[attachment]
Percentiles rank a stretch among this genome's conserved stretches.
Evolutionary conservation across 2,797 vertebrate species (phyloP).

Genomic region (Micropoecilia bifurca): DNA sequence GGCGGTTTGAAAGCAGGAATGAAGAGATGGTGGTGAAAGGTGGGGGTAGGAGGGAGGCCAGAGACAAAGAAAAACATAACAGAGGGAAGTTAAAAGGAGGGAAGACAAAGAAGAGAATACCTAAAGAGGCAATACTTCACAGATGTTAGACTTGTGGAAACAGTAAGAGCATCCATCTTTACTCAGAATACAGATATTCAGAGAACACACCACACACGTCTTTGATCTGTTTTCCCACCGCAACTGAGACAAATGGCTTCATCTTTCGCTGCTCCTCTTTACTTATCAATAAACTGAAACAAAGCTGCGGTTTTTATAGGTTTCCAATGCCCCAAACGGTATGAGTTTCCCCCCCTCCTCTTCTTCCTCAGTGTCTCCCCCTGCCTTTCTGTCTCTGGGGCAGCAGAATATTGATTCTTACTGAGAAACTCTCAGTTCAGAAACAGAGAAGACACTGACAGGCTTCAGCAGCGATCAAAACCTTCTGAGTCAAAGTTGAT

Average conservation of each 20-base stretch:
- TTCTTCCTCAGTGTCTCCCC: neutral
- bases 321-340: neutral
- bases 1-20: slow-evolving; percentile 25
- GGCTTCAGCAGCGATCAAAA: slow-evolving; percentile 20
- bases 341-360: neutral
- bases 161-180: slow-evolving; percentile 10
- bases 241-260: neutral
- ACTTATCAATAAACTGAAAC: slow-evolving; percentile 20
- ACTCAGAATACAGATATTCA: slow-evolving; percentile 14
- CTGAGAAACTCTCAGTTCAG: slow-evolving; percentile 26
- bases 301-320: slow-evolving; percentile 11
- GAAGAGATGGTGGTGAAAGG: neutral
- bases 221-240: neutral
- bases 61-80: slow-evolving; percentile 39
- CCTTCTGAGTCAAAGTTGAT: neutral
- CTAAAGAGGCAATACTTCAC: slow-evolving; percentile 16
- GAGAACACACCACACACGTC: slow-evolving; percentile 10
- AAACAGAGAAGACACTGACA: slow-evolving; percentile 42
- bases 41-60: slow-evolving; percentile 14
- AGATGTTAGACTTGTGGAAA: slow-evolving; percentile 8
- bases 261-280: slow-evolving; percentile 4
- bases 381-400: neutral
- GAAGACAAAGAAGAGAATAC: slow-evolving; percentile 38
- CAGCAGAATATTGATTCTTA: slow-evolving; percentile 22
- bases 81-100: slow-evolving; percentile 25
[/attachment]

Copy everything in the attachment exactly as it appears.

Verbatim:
Percentiles rank a stretch among this genome's conserved stretches.
Evolutionary conservation across 2,797 vertebrate species (phyloP).

Genomic region (Micropoecilia bifurca): DNA sequence GGCGGTTTGAAAGCAGGAATGAAGAGATGGTGGTGAAAGGTGGGGGTAGGAGGGAGGCCAGAGACAAAGAAAAACATAACAGAGGGAAGTTAAAAGGAGGGAAGACAAAGAAGAGAATACCTAAAGAGGCAATACTTCACAGATGTTAGACTTGTGGAAACAGTAAGAGCATCCATCTTTACTCAGAATACAGATATTCAGAGAACACACCACACACGTCTTTGATCTGTTTTCCCACCGCAACTGAGACAAATGGCTTCATCTTTCGCTGCTCCTCTTTACTTATCAATAAACTGAAACAAAGCTGCGGTTTTTATAGGTTTCCAATGCCCCAAACGGTATGAGTTTCCCCCCCTCCTCTTCTTCCTCAGTGTCTCCCCCTGCCTTTCTGTCTCTGGGGCAGCAGAATATTGATTCTTACTGAGAAACTCTCAGTTCAGAAACAGAGAAGACACTGACAGGCTTCAGCAGCGATCAAAACCTTCTGAGTCAAAGTTGAT

Average conservation of each 20-base stretch:
- TTCTTCCTCAGTGTCTCCCC: neutral
- bases 321-340: neutral
- bases 1-20: slow-evolving; percentile 25
- GGCTTCAGCAGCGATCAAAA: slow-evolving; percentile 20
- bases 341-360: neutral
- bases 161-180: slow-evolving; percentile 10
- bases 241-260: neutral
- ACTTATCAATAAACTGAAAC: slow-evolving; percentile 20
- ACTCAGAATACAGATATTCA: slow-evolving; percentile 14
- CTGAGAAACTCTCAGTTCAG: slow-evolving; percentile 26
- bases 301-320: slow-evolving; percentile 11
- GAAGAGATGGTGGTGAAAGG: neutral
- bases 221-240: neutral
- bases 61-80: slow-evolving; percentile 39
- CCTTCTGAGTCAAAGTTGAT: neutral
- CTAAAGAGGCAATACTTCAC: slow-evolving; percentile 16
- GAGAACACACCACACACGTC: slow-evolving; percentile 10
- AAACAGAGAAGACACTGACA: slow-evolving; percentile 42
- bases 41-60: slow-evolving; percentile 14
- AGATGTTAGACTTGTGGAAA: slow-evolving; percentile 8
- bases 261-280: slow-evolving; percentile 4
- bases 381-400: neutral
- GAAGACAAAGAAGAGAATAC: slow-evolving; percentile 38
- CAGCAGAATATTGATTCTTA: slow-evolving; percentile 22
- bases 81-100: slow-evolving; percentile 25